Cyber-security researchers have developed a decryption tool to unlock machines infected by Ransom Warrior ransomware.
The Malware Hunter Team first spotted the malware on 8 August and researchers believe the threat actors are India-based and inexperienced malware developers dude to the malware being written in .NET, an obfuscated executable that isn’t packed or otherwise protected, according to a 30 August Check Point blog post.
"In fact, the "encryption" used by the ransomware is a stream cipher using a key randomly chosen from a list of 1000 hard-coded keys in RansomWarrior’s binary code," researchers wrote.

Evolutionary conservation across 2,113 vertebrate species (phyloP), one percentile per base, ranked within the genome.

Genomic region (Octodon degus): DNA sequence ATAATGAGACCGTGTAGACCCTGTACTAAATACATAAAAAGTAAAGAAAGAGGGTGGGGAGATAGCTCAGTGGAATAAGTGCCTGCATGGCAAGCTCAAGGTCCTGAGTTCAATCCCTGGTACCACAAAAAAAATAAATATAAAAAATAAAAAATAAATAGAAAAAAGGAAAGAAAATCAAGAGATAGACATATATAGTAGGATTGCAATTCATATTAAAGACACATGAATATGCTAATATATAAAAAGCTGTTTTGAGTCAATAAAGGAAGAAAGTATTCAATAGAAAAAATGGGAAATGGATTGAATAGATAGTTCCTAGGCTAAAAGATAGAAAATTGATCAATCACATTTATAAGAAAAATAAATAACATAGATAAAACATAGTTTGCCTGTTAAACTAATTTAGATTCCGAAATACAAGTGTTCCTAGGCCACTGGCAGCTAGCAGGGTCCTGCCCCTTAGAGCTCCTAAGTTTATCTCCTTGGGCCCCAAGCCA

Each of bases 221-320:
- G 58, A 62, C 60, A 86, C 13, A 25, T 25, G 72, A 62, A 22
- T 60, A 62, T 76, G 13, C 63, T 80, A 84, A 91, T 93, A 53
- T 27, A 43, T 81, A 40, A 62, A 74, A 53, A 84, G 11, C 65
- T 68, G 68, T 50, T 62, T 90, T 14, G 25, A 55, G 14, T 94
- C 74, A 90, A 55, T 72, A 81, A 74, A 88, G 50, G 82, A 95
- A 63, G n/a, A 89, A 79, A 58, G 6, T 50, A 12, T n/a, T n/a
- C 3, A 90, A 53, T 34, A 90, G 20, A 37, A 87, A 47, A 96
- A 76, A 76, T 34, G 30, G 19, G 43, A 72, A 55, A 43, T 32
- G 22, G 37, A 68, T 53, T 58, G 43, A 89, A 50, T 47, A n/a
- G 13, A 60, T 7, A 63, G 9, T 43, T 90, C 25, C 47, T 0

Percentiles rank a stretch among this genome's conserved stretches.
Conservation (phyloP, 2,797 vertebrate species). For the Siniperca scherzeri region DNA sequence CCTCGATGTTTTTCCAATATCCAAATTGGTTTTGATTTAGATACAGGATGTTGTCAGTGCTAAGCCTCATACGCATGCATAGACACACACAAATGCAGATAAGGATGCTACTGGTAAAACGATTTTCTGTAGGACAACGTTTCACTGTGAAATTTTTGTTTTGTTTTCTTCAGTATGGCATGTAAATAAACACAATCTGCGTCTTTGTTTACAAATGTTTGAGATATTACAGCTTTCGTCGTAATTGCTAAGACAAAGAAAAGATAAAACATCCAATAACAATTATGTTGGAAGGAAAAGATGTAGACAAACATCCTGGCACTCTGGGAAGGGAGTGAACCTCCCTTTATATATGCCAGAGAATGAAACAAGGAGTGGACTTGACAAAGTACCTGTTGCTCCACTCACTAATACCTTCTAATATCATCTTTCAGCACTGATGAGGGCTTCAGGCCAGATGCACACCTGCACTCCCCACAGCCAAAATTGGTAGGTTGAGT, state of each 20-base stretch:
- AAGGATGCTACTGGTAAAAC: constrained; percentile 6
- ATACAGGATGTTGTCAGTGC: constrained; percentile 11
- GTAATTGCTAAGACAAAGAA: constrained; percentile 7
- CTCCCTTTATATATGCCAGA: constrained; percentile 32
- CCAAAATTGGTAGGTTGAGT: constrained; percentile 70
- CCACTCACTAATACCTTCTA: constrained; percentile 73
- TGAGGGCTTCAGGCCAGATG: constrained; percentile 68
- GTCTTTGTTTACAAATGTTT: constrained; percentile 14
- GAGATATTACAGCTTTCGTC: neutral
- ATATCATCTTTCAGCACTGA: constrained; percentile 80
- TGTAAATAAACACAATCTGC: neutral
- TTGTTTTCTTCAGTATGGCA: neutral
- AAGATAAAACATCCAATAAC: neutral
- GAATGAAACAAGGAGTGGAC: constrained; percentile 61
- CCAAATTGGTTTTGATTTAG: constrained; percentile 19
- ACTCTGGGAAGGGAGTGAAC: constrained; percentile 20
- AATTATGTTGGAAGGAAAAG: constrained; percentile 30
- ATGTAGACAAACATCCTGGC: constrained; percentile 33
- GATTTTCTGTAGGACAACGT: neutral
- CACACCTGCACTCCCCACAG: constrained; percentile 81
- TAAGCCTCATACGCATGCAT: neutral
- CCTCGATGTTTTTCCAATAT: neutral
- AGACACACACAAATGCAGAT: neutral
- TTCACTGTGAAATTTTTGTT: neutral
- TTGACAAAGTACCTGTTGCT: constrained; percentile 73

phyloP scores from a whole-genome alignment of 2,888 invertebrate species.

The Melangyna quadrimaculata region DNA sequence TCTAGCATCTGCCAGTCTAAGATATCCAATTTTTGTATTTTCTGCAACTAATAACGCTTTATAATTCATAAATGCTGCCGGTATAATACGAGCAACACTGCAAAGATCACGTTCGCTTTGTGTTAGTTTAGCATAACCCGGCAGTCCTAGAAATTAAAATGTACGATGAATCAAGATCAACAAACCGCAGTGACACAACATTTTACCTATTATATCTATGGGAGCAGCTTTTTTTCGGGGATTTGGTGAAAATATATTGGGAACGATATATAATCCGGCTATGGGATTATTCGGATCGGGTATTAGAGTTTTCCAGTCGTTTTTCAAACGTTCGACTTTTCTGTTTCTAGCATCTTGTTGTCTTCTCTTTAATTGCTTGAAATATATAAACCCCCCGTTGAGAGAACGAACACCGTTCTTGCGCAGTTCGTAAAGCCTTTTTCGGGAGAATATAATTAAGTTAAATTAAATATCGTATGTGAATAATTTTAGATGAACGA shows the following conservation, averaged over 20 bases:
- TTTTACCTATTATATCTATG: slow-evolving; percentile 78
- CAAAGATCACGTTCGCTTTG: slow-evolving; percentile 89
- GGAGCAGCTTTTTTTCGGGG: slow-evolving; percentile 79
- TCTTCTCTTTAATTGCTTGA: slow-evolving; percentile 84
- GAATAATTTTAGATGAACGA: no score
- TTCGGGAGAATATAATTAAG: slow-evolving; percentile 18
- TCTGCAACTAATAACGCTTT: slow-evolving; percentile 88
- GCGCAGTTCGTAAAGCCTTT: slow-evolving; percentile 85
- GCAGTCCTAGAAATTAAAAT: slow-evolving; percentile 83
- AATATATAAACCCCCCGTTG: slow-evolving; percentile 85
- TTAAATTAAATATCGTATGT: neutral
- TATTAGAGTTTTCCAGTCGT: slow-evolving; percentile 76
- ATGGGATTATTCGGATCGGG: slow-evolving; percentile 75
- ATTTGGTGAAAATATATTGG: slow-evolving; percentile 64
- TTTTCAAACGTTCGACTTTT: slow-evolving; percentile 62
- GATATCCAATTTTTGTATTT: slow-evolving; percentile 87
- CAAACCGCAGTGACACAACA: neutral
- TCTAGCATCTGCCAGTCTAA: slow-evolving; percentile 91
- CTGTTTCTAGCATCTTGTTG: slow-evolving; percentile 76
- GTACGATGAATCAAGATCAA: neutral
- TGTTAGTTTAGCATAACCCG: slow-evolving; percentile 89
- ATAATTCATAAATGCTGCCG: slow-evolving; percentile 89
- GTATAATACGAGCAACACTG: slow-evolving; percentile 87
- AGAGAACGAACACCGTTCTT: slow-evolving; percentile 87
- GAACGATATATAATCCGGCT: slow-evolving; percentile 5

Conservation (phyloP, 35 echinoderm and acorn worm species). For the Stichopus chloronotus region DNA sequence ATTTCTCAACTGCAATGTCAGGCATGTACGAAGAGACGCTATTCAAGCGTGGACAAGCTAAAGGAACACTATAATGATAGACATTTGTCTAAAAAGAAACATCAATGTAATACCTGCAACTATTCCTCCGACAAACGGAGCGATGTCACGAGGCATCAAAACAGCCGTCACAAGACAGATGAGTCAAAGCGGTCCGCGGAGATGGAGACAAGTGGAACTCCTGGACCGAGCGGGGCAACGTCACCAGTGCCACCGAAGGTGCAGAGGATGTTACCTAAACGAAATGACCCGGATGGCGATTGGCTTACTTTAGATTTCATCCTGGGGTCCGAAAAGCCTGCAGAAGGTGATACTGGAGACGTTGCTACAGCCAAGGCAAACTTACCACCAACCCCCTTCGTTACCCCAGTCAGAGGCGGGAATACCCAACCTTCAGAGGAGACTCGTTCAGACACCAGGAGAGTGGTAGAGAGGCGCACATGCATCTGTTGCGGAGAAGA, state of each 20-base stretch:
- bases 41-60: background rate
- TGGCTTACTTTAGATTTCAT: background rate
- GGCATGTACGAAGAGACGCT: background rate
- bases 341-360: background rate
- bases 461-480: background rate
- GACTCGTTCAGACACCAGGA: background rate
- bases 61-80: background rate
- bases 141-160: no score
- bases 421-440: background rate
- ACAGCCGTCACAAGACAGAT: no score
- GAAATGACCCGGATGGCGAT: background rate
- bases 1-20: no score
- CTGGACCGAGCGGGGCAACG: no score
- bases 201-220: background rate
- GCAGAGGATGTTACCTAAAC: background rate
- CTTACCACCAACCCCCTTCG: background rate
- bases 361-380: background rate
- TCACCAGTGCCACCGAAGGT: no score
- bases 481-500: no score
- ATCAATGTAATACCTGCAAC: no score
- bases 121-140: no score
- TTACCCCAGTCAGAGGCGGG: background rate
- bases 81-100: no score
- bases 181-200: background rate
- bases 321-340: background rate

As a result, the Check Point Research team has been able to extract those keys, and, as the key’s index is saved locally on the victim’s computer, provide the correct keys to the Ransomware itself in order to unlock the files. "
Researchers also noted that the encryption used by the ransomware is a stream cipher using a key that is generated randomly from a list of 1000 hard-coded keys in the ransomware’s binary code.
Check Point researchers extracted the keys and because the index is saved locally on the victim’s computer, provide the correct keys to the ransomware allowing them to unlock the malicious files.
Threat actors are delivering the malware via an executable named ‘A Big Present.exe’ which, if run, will encrypt files with a .THBEC extension and are targeting Microsoft Windows users.